June 1, 2011

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Article

Legal

Utah Business Staff

June 1, 2011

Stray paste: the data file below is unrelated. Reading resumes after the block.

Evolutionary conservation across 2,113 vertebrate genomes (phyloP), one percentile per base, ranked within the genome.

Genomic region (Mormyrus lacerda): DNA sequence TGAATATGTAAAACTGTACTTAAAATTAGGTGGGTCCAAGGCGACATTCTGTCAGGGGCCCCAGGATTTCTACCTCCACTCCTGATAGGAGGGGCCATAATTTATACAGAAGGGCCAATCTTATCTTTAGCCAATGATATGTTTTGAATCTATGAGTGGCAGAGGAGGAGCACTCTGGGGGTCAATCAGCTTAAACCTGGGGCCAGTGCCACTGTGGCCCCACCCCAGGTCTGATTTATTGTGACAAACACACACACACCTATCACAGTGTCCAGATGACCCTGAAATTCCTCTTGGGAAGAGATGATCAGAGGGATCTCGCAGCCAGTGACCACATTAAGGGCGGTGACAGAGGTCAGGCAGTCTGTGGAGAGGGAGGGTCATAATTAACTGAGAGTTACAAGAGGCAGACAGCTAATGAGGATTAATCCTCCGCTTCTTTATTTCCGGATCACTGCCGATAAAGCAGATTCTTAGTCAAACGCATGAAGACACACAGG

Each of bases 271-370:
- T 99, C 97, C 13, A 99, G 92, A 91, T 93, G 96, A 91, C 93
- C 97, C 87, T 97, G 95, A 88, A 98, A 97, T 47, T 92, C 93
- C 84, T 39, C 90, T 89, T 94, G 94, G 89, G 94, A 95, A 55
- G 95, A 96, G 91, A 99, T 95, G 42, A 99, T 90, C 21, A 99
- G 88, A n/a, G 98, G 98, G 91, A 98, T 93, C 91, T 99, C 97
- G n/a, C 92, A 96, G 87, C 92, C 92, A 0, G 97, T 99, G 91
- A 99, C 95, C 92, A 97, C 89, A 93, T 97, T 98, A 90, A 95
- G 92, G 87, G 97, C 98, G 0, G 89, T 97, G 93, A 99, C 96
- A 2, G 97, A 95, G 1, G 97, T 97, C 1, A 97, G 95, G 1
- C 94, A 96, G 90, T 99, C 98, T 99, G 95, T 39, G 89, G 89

The legal industry was impacted as strongly by the recession as any other industry. The downturn has crushed the careers of many recent law school graduates, and local firms are searching for ways to keep the talent pipeline flowing. In this roundtable, legal insiders also tackle the burden of regulations, creative ways to help cash-poor startups and challenges within the judiciary. We’d like to give a special thank you to Stephen Owens, of Epperson & Owens and past president of the Utah Bar Association, for moderating the discussion, and to Holland & Hart for hosting the event. Participants: Bill Fillmore, Fillmore Spencer; Eric Maxfield, Holland & Hart; Tom Bennett, Ballard Spahr; Scott Evans, Christensen & Jensen; John Adams, Ray Quinney & Nebeker; Keven Rowe, Jones Waldo; Hal J. Pos, Parsons Behle & Latimer; Kevin Pinegar, Durham Jones & Pinegar; T. Richard Davis, Callister Nebeker & McCullough Stephen Swindle, Van Cott, Bagley; Christian Clinger, Institute of Advanced Mediation & Problem Solving; Kyle Grimshaw, Austin Rapp & Hardman; Willis Orton, Kirton & McConkie;Peter Billings, Fabian Law; Lyndon Ricks, Kruse Landa Maycock & Ricks; Rick Johnson, Stoel Rives; Catherine Larson, Strong & Hanni; Jeff Silvestrini, Cohn, Rappaport & Segal; Ken Tillou, Parr Brown Gee & Loveless Greg Lindley, Holland & Hart; Sally McMinimee, Prince Yeates; Richard Scott, Chapman & Cutler; Stephen Owens, Epperson & Owens; Bob Babcock, Babcock, Scott & Babcock What areas of law are on the upswing and what are on the decline? What new areas are you focusing on and what may be gone for good? PINEGAR: We are seeing, gratefully, an uptick in corporate mergers and acquisitions. And IP, especially litigation. BABCOCK: We work a lot for construction industry clients and they are getting beat up pretty good. And their work has dropped off some, as the industry has been very tough for them for a few years and probably will be for many more. I have coined what I call the “10 hour” case. After getting the case, after about 10 hours of review, we say, “I’m not sure there’s much at the end of this rainbow. It may not be worthwhile.” ROWE: In the real estate development industry in Utah, there’s a lot of good things on the horizon that I see. We’ve been involved in a lot of new projects. The problem with it is that there’s been so much of a downturn that there’s a lot of people that are struggling to stay in business. So they have work in the future, but they don’t know how they are going to be able to stay in business for long enough to be able to do those projects. We’ve been involved in some great new projects here in the state on the real estate side. It’s just surviving the last few years and being in a position to execute it—that’s the challenge to a lot of businesses in the state right now. POS: With the strong commodity prices, mining continues to be a very strong industry, both here domestically and internationally. Utah is starting to see a lot of renewable energy projects. We’ve been involved in several wind projects here in Utah. But in general, renewable energy is a growth area in the legal market nationally. Are you doing something creative with your legal fees to deal with that situation if they are cash poor? ROWE: I have some construction clients that I don’t bill. I’ve just been talking to them and trying to help them through some of their issues. They’ve been great clients of the firm for a long time, and I’ve kind of become their pro bono counselor to help them through some of their issues. CLINGER: We are seeing a dramatic increase in mediation. Our clients want quick, timely resolution to their cases. Also, we’re seeing an increase in pre litigation mediation where clients do not want to have their cases drawn out in public. They want to have a discreet way to have a case resolved through mediation. SWINDLE: We have seen an increase of emerging young companies—somebody with a good idea, maybe with a good product, or with IP that they want to exploit but are cash poor. We have offered some of these young companies advice on a fixed fee basis relating to formation, intellectual property protection, licensing agreements—any number of things they may need to get started—in an effort to exploit their ideas or their products on a flat fee basis, which, to them, doesn’t break the bank and to us hopefully cements a relationship with a potential client. GRIMSHAW: My field is IP, and I can’t remember the last time I actually had a billable hour project. Every project I’ve had in the last two years, the client says, “This is what it’s going to cost.” And it’s up to us to get it done and to tell them up front if I can do it for that price and if not, well, ultimately he has to go somewhere else. But if I can, the risk is on me. SCOTT: A lot of the work I do is finance related, primarily municipal finance. Generally, fees are based on a variety of factors, including the size and complexity of the financing, and that’s traditional in that area of law. BENNETT: We also do a fair amount of public finance, and that has typically been on a fixed fee basis and continues to be that way. We’ve experimented with a lot of different things, at least with our real estate clients, in terms of trying to give them some breathing room at the front end and some certainty. We have done some fixed fee work on the real estate side, and we have done some work at discounted rates with a cap on our budget—that we’ll go this far and then re-evaluate and decide whether the client wants to go forward. We’ve seen some return on that from work done for larger clients in the past two years. We have large national clients come to us and say, one, “We’ll only work with you if you will cap your rates at what they were last year,” and, two, “We’re going to really crank in the budget.” We’ve tried to be as cooperative as we could, and we’re now seeing a little bit of loosening up with those national clients. They are now getting a little more back to the way they were before. And because they’ve cut back on their legal staffs, we find that our work for some of those is actually growing because they cannot handle as much in-house as they were able to before. POS: What we’ve seen in the last couple of years is an increase in volume-based discounts. Clients seem to be very interested in that; the more work they bring, the expectation is that there will be a discount. And we’re starting to see more clients sticking to budgets. TILLOU: We also are using volume discounts on certain larger institutional clients. The other thing that we have done on a rare occasion for a startup is cut the fees by a significant amount and take a cash portion of fees and take an equity position. LINDLEY: One other thing we’ve noticed is that some of our large clients are requesting a fixed hourly rate—a blended rate—which causes us to push as much work as we can to younger associates. For a blended rate, we set a rate that all the lawyers who work on that matter will charge. The partners’ hourly rates are typically much higher than the blended rate, and the associates’ rates are usually lower. So it’s a blend of all of those different rates together to make it so the client has some certainty in what they are going to be charged for things. Coming out of law school has been difficult these last three years. How are your firms doing in terms of recruitment? Are any of your firms growing? What advice would you give to someone coming right out of law school? LARSON: We haven’t grown in the last year, and unfortunately we were not able last year to hire our summer clerks. In terms of recruiting, we’re seeing a very high caliber level of applicants, not only in state but from out of state. We’ve received resumes from law school students from Ivy League schools and schools that normally our firm would not expect to see, as one of the smaller, medium-sized firms in the state. So we’ve got a very high-quality applicant pool to choose from. The market out there is still really, really difficult. I’m glad I’m not in law school now or just finishing law school now. The challenge, then, will be once we get those high-caliber applicants, and assuming the economy improves, are we going to be able to retain those individuals? TILLOU: The advice I would give someone going to law school these days is you need to work really, really hard and make sure you are on the upper part of your class because the job market is going to be difficult for you if you are not. BILLINGS: It’s still definitely a buyer’s market for law firms hiring lawyers. In fact, we are seeing applications from people who have been laid off in other communities. ORTON: If I were giving any advice to students of law, it would be to consider going to the two local schools because there is a tendency to incur great debt while you are a student away from the Intermountain area. You are going to get the best bang for the buck by going to the local schools. We’ve found that for out-of-state students, it was difficult for them to commit for many years to come here after they graduated because of the debt they were incurring. But we have seen, in the last few years, several people want to come back to Utah because hiring conditions have been so poor elsewhere. In our firm, we’ve made a little bit of a paradigm shift in hiring, and that is we’re looking more for lateral hires in the younger ranks. We’re not giving up on interviewing younger people coming out of law school, but we’re looking for people who have been out of school, perhaps trained by other firms, and maybe even those who have gone through clerkships with judges. EVANS: We’ve had some slow growth. Lots of requests for free internships from law school graduates who want to get into the field that way. Both of our local law schools have placement programs, and we’ve been working with them to get interns. Some of them are unpaid; some of them get paid through grants from the law school. DAVIS: As the market contracted, we were happy to see that the attorneys who were being hired as new attorneys seemed to be more aggressively seeking the practice of law as opposed to seeking the benefits that come from practicing law. CLINGER: I recently returned from the Western States Bar Conference, and what we’re hearing from the 15 member states is that there is a focus in law school to help students learn law firm practice management. The students come out of law school not knowing how to manage their own career, not knowing how to manage their own small firm. So there is a real trend right now in law schools to focus on that. Fortunately, the Utah State Bar has also been doing programs in the past few years in helping the unemployed or underemployed attorneys with those skills—how to manage their careers, how to manage the billable hour or flat fee rate, how to manage a private-practice firm. If they do get laid off, at least they can start and manage their own firm. RICKS: Another thing that the two schools are teaching particularly well is a practical skill set. We see graduates coming out knowing how to create and use a spreadsheet, read financial statements and actually write a brief that you can read. So we’re able to use them much more effectively earlier in their career. ORTON: Many of us in our firm think that the key to success for the younger lawyers and, hence, for the future of our firm, is the training of our associates. The mentorship program established by the bar is a great help in that regard, but it really falls upon the individual lawyers in our law firm to help the younger lawyers develop those skill sets. We’ve also made a greater effort in training our own associates in what they should be doing, particularly in the litigation area. JOHNSON: We’ve continued to hire, and we continue to have a summer clerk program, and we continue to hire laterally. But we’ve discovered that a lot of people are leaving the practice of law to go into industry. So your clients are hiring your attorneys? JOHNSON: Sometimes it’s clients. Sometimes it’s other opportunities where people have developed a skill set and they want to get out of the practice of law. Being a lawyer is a tough job. It’s a grind. I think many want a different lifestyle. SWINDLE: We’ve continued to hire—both out of law school and laterally. I just wanted to make a point about the number of young people who are graduating from lower-tier law schools that nobody at this table is likely to ever interview. The hope and aspiration of a job in a good law firm is just likely not to happen for them. A lot of those people will not practice law, or if they do practice law, it will be as a sole practitioner. We all get letters from somebody locally, for example, who is in the middle of their class, and the likelihood of them finding the kind of job that they’re expecting in the legal industry is just not going to happen. But they are so anxious to go to law school, and the end result is often very disappointing to them. It’s a very expensive thing. Many of them are in debt. But the likelihood of them landing the job they want is very slim. What do you suggest? Are you telling them not to go to law school? SWINDLE: I would suggest some of them not go to law school or that some of them seek some experience in industry before they go to law school, or seek graduate degrees after law school in a specialty area—environment, tax, estate planning. Some of them ought to seek graduate degrees before they apply to law school, an MBA, a master’s in taxation, something that gives them a leg up to an entry into a law firm. MCMINIMEE: I sit on the bar’s character and fitness committee, and I’m really amazed at how many applicants were obviously not informed about problems that they had going into law school that might prevent them from ever becoming an attorney. And now a couple of years later, lots of money later, suddenly the light might be going on saying, “Oh dear, I might not succeed at becoming an attorney.” MAXFIELD: We’re going to have a whole generation of lawyers—people who graduated a couple of years ago up through the next several years—who are going to be not only without jobs but are going to be floating into the law industry without having had the benefits of working at law firms. And there are things that you learn at law firms that are challenging to learn as a solo practitioner or someone who dabbles in the law—particularly ethical issues. How do you deal with problematic clients, how do you deal with problematic legal issues? Those are things they are not going to learn on their own. As law firms, we have to be looking for opportunities—as challenging as it might be—to employ some of those people. EVANS: What he’s talking about is something the bar is trying to address, and the Supreme Court, with the mentoring program. It’s going to be tough for some of these folks that come right out of law school to learn the practical aspects of dealing with another lawyer, dealing with a judge and so forth. ADAMS: We’ve been very committed to hiring new associates to come up through the ranks. It’s always been an important priority at our firm, and one that continues. In the past few years, we have hired some excellent associates who are mid level, and it’s true that they come with a greater skill set and excellent training. But in larger firms, if you are taking that route exclusively and not continuing to hire younger associates, you begin to put at risk the future of the firm. In larger firms there’s already a tendency in our market to have kind of an inverse pyramid where you’re partner heavy and thinner in the younger ranks. It really begins to create issues on whether you have the excellent writers, the researchers—all the tasks that are done at billing rates that are far more desirable for clients. There are times we have looked for older associates, but we are very much committed to hiring new associates, and we think that’s an important priority that will serve us and our situation well. What legal trends are you seeing? TILLOU: I practice in the area of federal taxation, and we are seeing a definite uptick in what I would call the aggressiveness of the IRS, particularly at the examination level, in taking positions contrary to the positions of our clients, resulting in increased value of the work at the appeals level. DAVIS: An area we’ve seen that has changed markedly over the last couple of years is a cottage industry that is vilifying all financial institutions, everywhere from foreclosures to lenders, and that is not assisting in the economic recovery. Instead, it’s requiring additional attorney fees to be spent defending financial institutions against spurious and unfounded claims, and that is a problem. BENNETT: We are still seeing a lot of work in the distressed real estate area. The other thing we are seeing that is a little more positive is a lot of activity in real estate developments that involve a public/private partnership. We’re doing a lot of that work around the country, but also locally with transit oriented developments that tie in with the TRAX line and FrontRunner. You also find cities now trying to be more aggressive in attracting businesses through tax and other financing incentives. One of the few areas where there is financing available is for projects that have a public component to them. PINEGAR: In the securities area, we are seeing a rush of legislation from Congress that affects our public company clients in the area of shareholder access to proxies. It’s been difficult to help our clients keep on top of that. RICKS: We’re a small, boutique firm with two divisions. One is family law, and that’s just steady as she goes, whatever the economy is doing. On the business side, securities and transactional kinds of things, some of the deals that we saw put on the shelf for the last couple of years seem to have new life. They may actually get done. We’re also seeing a lot of new business startups. As people lose their jobs and can’t find anything to replace it, they decide, “I’ve always wanted to do this. I’m going to form my own business.” EVANS: We’re getting an increase in FINRA cases—financial investments gone bad, people claiming their financial advisers misled them. We’re seeing an increase in both defense work and plaintiff’s work that we’ve never seen before. POS: I practice environmental law and it’s becoming more difficult to get federal environmental permits on projects. BILLINGS: Utah legal fees are low. We’ve found we are doing a fair amount of work for out of state clients, from California in particular, as well as Illinois and Indiana, which is an interesting, developing phenomenon. PINEGAR: We’ve had a similar experience. They like our rates, we do quality work and can be competitive. MAXFIELD: From the client perspective, if you come to Utah and hire a lawyer, you are likely to get an exceptional lawyer. We have a very highly concentrated amount of lawyers who have great educational experience and great legal experience. When you combine that with the value because of our seemingly low overhead in this town, you really can get exceptional legal service. Let’s talk about state judges—with their salary and the cutbacks on their staff, I’m concerned that we’re not going to get the highest level of lawyers applying for state judgeships in the future. Does anyone share that view and what should we do about it? SILVESTRINI: I’m not certain that the quality of the judiciary has gone down, but I do see judges under stress and judges who have difficulty being prepared, difficulty addressing the legal issues in the depth that’s required to make good decisions because they don’t have the resources. We really ought to work to try to convince someone on the hill that the judiciary does need those resources to serve the people of Utah. OWENS: It’s not fair to the judge and, frankly, it’s not fair to our clients. If we are ready to go to trial and we cannot get a trial date for four or five months and it may be bumped—those kinds of things are terribly difficult. And I think it makes the job of a state judge less desirable. POS: When businesses are looking for a new community to relocate to, one of the things they look at is the legal system. So if there are problems in getting cases resolved quickly and expeditiously, it could have a long-term impact on the business development in this town. DAVIS: The legislative body over the last several years has been, at least to my opinion, kind of anti-bar biased. We need to be a little bit more proactive in speaking with our legislators and representatives to make sure they understand the importance of the legal process, not only in the courts but in all the other factors for this place we’ve come to live and love. CLINGER: It’s important to remember that the judiciary is a third branch of government and not a department of government, and our judiciary has faced cutbacks year after year after year. We realize that everyone has to tighten their belts, but when our judiciary is taking 7 percent and 14 percent budget cuts, it puts an immense strain onto the judiciary and their staff. All of us have clients that we really want to go to bat for and others who cause us great headaches. Describe what makes a good client. BILLINGS: Tell us the bad facts as well as the good facts. Don’t wait us for us find out the bad facts from the other side. RICKS: A good client will let the attorney help them set and measure their expectations for the outcome or for the process. We’ve been through these types of transactions or cases before, so let us help you create a realistic set of expectations. SWINDLE: We like cooperative clients—clients that are working with you, telling you the truth, trying to develop a common strategy to solve their respective problems. LARSON: I’ve had clients who just want their case to go away, and that is a near impossibility in most circumstances. And so they have to listen to the advice of the attorney and set reasonable goals and expectations. SCOTT: It’s all about the communication. Clients really appreciate it when we communicate with them on a regular basis. There are bad facts and transaction structures and there are problems and there are objectives—a good client that has thought those things through and willingly describes everything about the transaction that they know and what their goals are helps get the right result and saves time. Good communication on one side fosters good communication on the other side. BENNETT: You want a client who is willing to participate in the process with you. Representing a client really ought to be a partnership between the lawyer and the client. And just as you find some lazy lawyers, sometimes you find lazy clients, where they just sort of get reports from time to time, but from a transactional standpoint, maybe they don’t read the documents until the night before and then you’ve got a problem. How has corporate compliance become more burdensome? What are the trends, challenges or opportunities facing these clients? LINDLEY: A few years ago, we had the Sarbanes-Oxley Act, which added all kinds of increased regulatory demands on publicly traded clients, and that’s kind of followed through with the Dodd Frank bill. There are a number of things in there that increases the expense of compliance and the risks to them as they try to keep up with everything. The SEC has been given broad rulemaking powers and it’s tough to keep up. TILLOU: We are seeing the same thing in the tax and benefits area, where the Department of Labor and the IRS are continually promulgating additional regulations, imposing additional disclosure requirements on employers. It’s a continuing trend and it seems to be accelerating. RICKS: There are new statutes that come along regularly that cause an initial flurry of corporate counseling and updating the clients as to the new law. But, frankly, at the end of the day, we just say to our clients, “Fraud is and always has been fraud, and if you are a public company, you have to disclose everything publicly that’s material about your company.” For the most part, the companies that we all deal with are trying to do it right and the cost is going up. It is higher, but they are good people and they are trying to do a good job and it comes down to that. DAVIS: Whether financial institutions are being regulated by the state or the federal government, some of those regulations are just for regulatory purposes to help the internal operations go forward, and most of those do not have private rights of action. Nevertheless, many plaintiff’s attorneys try to quantify that right of action, which exponentially increases the cost of doing business for those financial institutions in trying to defend those claims. SCOTT: My experience is primarily with governmental entities, but the same trend also applies there. The IRS is much more aggressive in examining the activities of governmental entities. What type of pro bono work or reduced fee work are your firms doing? FILLMORE: There’s two kinds of pro bono work: voluntary and involuntary. There’s plenty of both. We try to support BYU as a pro bono program and to do a lot of nonprofit work for free. We try to serve on a variety of community boards and give advice. It’s part of our firm ethic and it’s not just the right thing to do—it’s good for business. LINDLEY: We have a firm requirement that every lawyer put in a hundred hours of pro bono each year. It’s something that’s measured and tracked and it’s important to us. JOHNSON: We don’t have a requirement, but we have an active pro bono group that encourages partners and associates to participate, and we give credit to those who do participate. MCMINIMEE: The bar and the law schools are doing a better job, too, of helping people who want to provide the pro bono time but not on an extended basis. We’re all worried about billable hours, but when you have those opportunities, it’s a win-win. CLINGER: The bar has taken a new measure of the unbundling of legal services for those who may not qualify for legal aid. Attorneys who want to help can kind of piecemeal either a transactional process or a litigation process on an as-needed basis. So that has been able to help out people who might not be able to afford full priced legal services. BENNETT: Our firm, like others, has a very active pro bono program. But there is also this whole group of people that are not getting served—normal, middle class people. Are we willing to do semi-bono work for anybody? Are we willing to take on a neighbor who’s got a fence dispute or a problem with their daughter or something? That is something that each lawyer has to take on personally because there is less of an institutional support for that. But it’s still an obligation that we have and maybe need to focus more on. Lawyers are often cursed but frequently needed. How can we better articulate the value of lawyers in society? JOHNSON: I heard someone say that lawyers don’t build bridges, we don’t build buildings, we don’t produce anything—we don’t do anything that you can pick up and look at. But we solve a lot of problems. We resolve disputes. If we do it right, we create a more peaceful world. And, of course, that is undermined if we are not civil, if we are not honest, if we don’t do our best job to take care of our clients, if we don’t follow our code of professional responsibility. But when we do all of those things, our clients appreciate us and they recognize that we provide a valuable service. ROWE: The other thing that lawyers do is facilitate getting business done. There is no significant business transaction that ever happens without lawyers being involved and facilitating that transaction. We have a skill set that is unique: we are able to see both sides of the transaction better than other people because of our training. SWINDLE: Bridging this question with the pro bono issue—I suspect everybody in this room and most lawyers do a lot of work with some substantially discounted fees for lots of people that are not indigents—they are not pro bono—but they may not have the full ability to pay for legal services. I suspect all firms do a lot of that, which goes unnoticed, and that needs to be known. BABCOCK: It’s easier to talk about the value of lawyers when we look around the world and compare societies that don’t have a rule of law, and the chaos and the troubles that they face. In the last few years, we have become painfully aware of the chaos in the Mexican society. Where is the rule of law, and how do you create that? Or in the Middle East—where is the rule of law? And yet, lawyers are kind of the grease in the wheels of the system that has a rule of law that gives some finality. I like to joke with clients that in the Old West, you could meet on Main Street at high noon and you could get it resolved pretty inexpensively with a little lead and some gunpowder, and there was no appeal right. But as a society, we concluded that was not the way to try to enforce the rule of law. We decided to do it in a civil and more productive way. But if you look across the border in other countries, you’ll see the value a little easier than trying to point out what life would be without it. PINEGAR: You look around this table—we are businesses in this community, too. We employ hundreds of people here. We provide a livelihood for people and benefits for their families. In addition to facilitating transactions and other good things that happen, we provide a great life for a lot of citizens in Utah. ORTON: Too many times we as lawyers don’t argue for ourselves, and it’s kind of ironic that as advocates, we advocate for our clients but not for the legal profession very much. I’ve tried throughout my life to tell people when asked that I’m proud to be a lawyer. I’ve made a point of telling younger lawyers in my firm that they should be proud of who they are and what they do. CLINGER: In September 2012, we’ll have the 225th anniversary of the U.S. Constitution, and we do need to reach out to the community and teach about how the rule of law is important, why it is important, and the value of attorneys in forming the Constitution. Many people can name the great scientists or explorers throughout history, but how many of us can name the great attorneys? We do need to talk about the role of attorneys, what we do and how we create society, whether it’s in transaction work or litigation work, and get those names of the great attorneys known and taught.